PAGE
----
Jeremiah: Prophet Of Judgment Followed By Blessing

Part LXXXVI: God's Judgment On Nomadic Desert Tribes For Their Smug Self-Sufficiency

(Jeremiah 49:28-33)


I.                 Introduction

A.    The Noahic Covenant called for men to value human life so as to avoid excessive violence and not to commit murder, the reason why capital punishment in Genesis 9:5 is part of that Genesis 8:20-9:17 covenant.

B.     However, the descendants of Ishmael lived in fierce, warlike opposition to other peoples (Genesis 16:11-12; Psalm 120:5-6; Bible Know. Com., O. T., p. 1198) in violation of that Noahic Covenant, a people of smug self-sufficiency who dwelt in the desert separate from other people.

C.     God's judgment thus fell on them in the form of a Babylonian invasion, providing a lesson for us (as follows):

II.              God's Judgment On Nomadic Desert Tribes For Their Smug Self-Sufficiency, Jeremiah 49:28-33.

A.    God called for Nebuchadnezzar king of Babylon to strike down Kedar in judgment for its sins, Jer. 49:28.

1.      Kedar was one of the nomadic tribes of the line of Ishmael (Gen. 25:13; Ibid.) that lived in the Arabian desert, a tribe known for its archery skills (Isa. 21:16-17; Ibid.) much like their ancestor, Gen. 21:20.

2.      When Hagar fled from her mistress Sarai in Genesis 16:1-9, the Angel of the Lord told Hagar she would have a son named Ishmael who, with his descendants, would be opposed to every man and everyone would be opposed to him, and that he would live in hostility to his kinsmen, Genesis 16:12 NIV.

3.      This hostility showed itself in fierce raids the Ishmaelites later made on other people groups in the Middle East.  They defied the Noahic Covenant by which God had directed people after the Flood to respect human life and not be given to violence like the men of the pre-Flood world, cf. Genesis 6:12-13.

4.      Thus, the tents, flocks, curtains, goods and camels of Kedar, some of which were once taken as booty by Kedar's raids against others, would in turn be seized as spoils of war by the Babylonians while men of Kedar would cry to each other, "Terror on every side!" (Jer. 49:29)  A nomadic tribe known for its ferocity against others would itself feel the terror and face the destruction wrought by foreign invaders!

B.     God also called for Hazor in the Arabian desert to fall to the Babylonians for its sins, Jeremiah 49:30-33:

1.      Hazor was a place in the Arabian desert that is unknown to us today, and God called its people to flee, to wander far away and hide in deep caves in humiliating contrast to their once proud lifestyle of the open desert where other nations had previously not attacked them, Jer. 49:30a; Ibid., p. 1199.  Babylon's king had formed a plan and had a purpose against these people of the desert, Jeremiah 49:30b.

2.      The Lord specifically called Babylon to rise up and advance against a nation that was at ease, that dwelt securely to where it did not see a need to protect itself with bars and gates because it dwelt alone in the desert far from where other people groups would even want to go, Jeremiah 49:31.  Their smug self-sufficiency would be crushed as they became the object of an intentional invasion by Babylon.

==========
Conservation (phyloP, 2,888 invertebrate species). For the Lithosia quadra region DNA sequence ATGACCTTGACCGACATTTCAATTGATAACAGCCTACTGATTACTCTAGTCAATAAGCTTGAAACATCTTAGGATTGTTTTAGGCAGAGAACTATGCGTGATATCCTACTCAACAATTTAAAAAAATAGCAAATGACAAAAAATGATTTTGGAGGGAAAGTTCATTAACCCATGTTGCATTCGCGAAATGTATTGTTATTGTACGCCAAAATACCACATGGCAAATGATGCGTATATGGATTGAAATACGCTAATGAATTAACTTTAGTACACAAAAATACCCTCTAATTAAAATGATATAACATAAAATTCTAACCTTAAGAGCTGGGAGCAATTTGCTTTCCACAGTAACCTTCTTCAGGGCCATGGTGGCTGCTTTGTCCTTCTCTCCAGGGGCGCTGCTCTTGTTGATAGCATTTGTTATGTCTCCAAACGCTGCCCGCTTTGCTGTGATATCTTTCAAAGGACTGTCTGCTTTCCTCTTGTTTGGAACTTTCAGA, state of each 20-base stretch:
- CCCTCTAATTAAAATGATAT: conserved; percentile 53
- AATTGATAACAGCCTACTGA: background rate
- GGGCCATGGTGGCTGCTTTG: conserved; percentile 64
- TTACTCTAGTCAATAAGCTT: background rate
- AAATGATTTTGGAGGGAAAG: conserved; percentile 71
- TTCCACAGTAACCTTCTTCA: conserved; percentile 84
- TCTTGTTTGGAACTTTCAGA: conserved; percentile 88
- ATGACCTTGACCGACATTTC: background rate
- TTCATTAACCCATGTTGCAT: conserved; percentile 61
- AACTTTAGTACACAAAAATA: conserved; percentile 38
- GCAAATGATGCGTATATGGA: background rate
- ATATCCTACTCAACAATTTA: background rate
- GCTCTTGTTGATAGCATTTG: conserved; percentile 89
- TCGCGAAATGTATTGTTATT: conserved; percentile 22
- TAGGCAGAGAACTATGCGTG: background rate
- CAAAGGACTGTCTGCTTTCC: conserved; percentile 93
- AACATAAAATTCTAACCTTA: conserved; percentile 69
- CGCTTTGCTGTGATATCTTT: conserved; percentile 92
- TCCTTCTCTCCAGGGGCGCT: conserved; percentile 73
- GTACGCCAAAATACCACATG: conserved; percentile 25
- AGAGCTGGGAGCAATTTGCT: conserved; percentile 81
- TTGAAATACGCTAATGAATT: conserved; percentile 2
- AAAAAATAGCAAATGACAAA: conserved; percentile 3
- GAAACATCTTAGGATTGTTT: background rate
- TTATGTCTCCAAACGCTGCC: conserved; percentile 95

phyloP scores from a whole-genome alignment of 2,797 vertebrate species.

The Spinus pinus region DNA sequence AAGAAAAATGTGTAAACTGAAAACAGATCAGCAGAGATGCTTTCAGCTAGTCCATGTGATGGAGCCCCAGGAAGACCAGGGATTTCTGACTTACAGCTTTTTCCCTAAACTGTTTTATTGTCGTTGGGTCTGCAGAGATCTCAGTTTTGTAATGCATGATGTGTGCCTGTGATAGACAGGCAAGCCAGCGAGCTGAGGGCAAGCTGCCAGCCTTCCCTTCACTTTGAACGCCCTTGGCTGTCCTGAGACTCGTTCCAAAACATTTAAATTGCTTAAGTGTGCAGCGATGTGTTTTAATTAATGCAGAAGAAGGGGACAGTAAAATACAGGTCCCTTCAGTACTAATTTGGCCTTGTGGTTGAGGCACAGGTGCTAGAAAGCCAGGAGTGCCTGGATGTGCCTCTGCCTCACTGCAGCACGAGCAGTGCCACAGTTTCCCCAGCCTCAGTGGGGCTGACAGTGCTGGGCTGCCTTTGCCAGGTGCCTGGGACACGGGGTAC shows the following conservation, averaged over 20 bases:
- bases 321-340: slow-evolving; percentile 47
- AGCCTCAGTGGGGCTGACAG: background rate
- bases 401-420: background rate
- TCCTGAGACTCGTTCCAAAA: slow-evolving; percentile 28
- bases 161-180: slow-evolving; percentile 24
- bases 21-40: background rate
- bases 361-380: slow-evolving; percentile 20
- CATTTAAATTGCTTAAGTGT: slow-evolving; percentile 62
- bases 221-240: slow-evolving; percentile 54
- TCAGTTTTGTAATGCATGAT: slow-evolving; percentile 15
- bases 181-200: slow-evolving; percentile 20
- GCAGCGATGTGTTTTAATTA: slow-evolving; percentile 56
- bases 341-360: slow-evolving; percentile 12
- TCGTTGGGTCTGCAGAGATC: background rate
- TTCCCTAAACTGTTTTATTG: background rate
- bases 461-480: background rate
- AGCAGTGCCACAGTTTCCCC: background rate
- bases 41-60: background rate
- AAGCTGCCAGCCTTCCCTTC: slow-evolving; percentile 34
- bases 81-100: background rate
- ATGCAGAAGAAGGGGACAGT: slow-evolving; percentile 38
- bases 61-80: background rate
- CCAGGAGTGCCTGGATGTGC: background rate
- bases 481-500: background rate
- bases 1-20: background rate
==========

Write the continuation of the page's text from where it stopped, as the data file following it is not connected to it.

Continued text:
3.      Accordingly, the camels of Hazor, valuable animals that provided excellent transportation in an otherwise difficult desert terrain, would become plunder, their herds of livestock becoming spoil as God used the Babylonians to scatter the men of Hazor to the winds by bringing calamity upon them from every direction, with Hazor becoming a permanent haunt of jackals, a place of desolation, Jeremiah 49:32-33.  Since Hazor is an unknown place in today's Arabian desert, the prediction that it would be a desolate place without human inhabitant has certainly shown Jeremiah's prophecy to be true! (Ibid., p. 1198-1199)


Lesson: For failing to respect God's Noahic Covenant to respect human life so as to refrain from violence and murder, the nomadic tribes of Ishmael of the Arabian Desert known also for their smug self-sufficiency in living alone in the desert free of bars and gates would face the terror of invasion by Babylon, their goods being taken from them as spoils of war, and they would scatter to the winds and hide in caves in terror and humiliation.


Application: (1) May we respect God's Noahic Covenant and thus respect human life so as not to be violent not only physically, but emotionally against other people.  (2) May we humbly rely on the Lord instead of functioning in smug self-sufficiency and seek to get along with others versus living with selfish ferocity as antagonistic in our relationships with others.  (3) May we respect the property of others and not seek to seize what belongs to others as did the Ishmaelite tribes, for God is our Adequate Supplier of all that we need, Matthew 6:25-34.  (4) If God lets us experience injustice and material loss at the hands of others, may we examine ourselves to see if He is disciplining us for our smug self-sufficiency and violence against others, and if so, may we repent for restoration and blessing.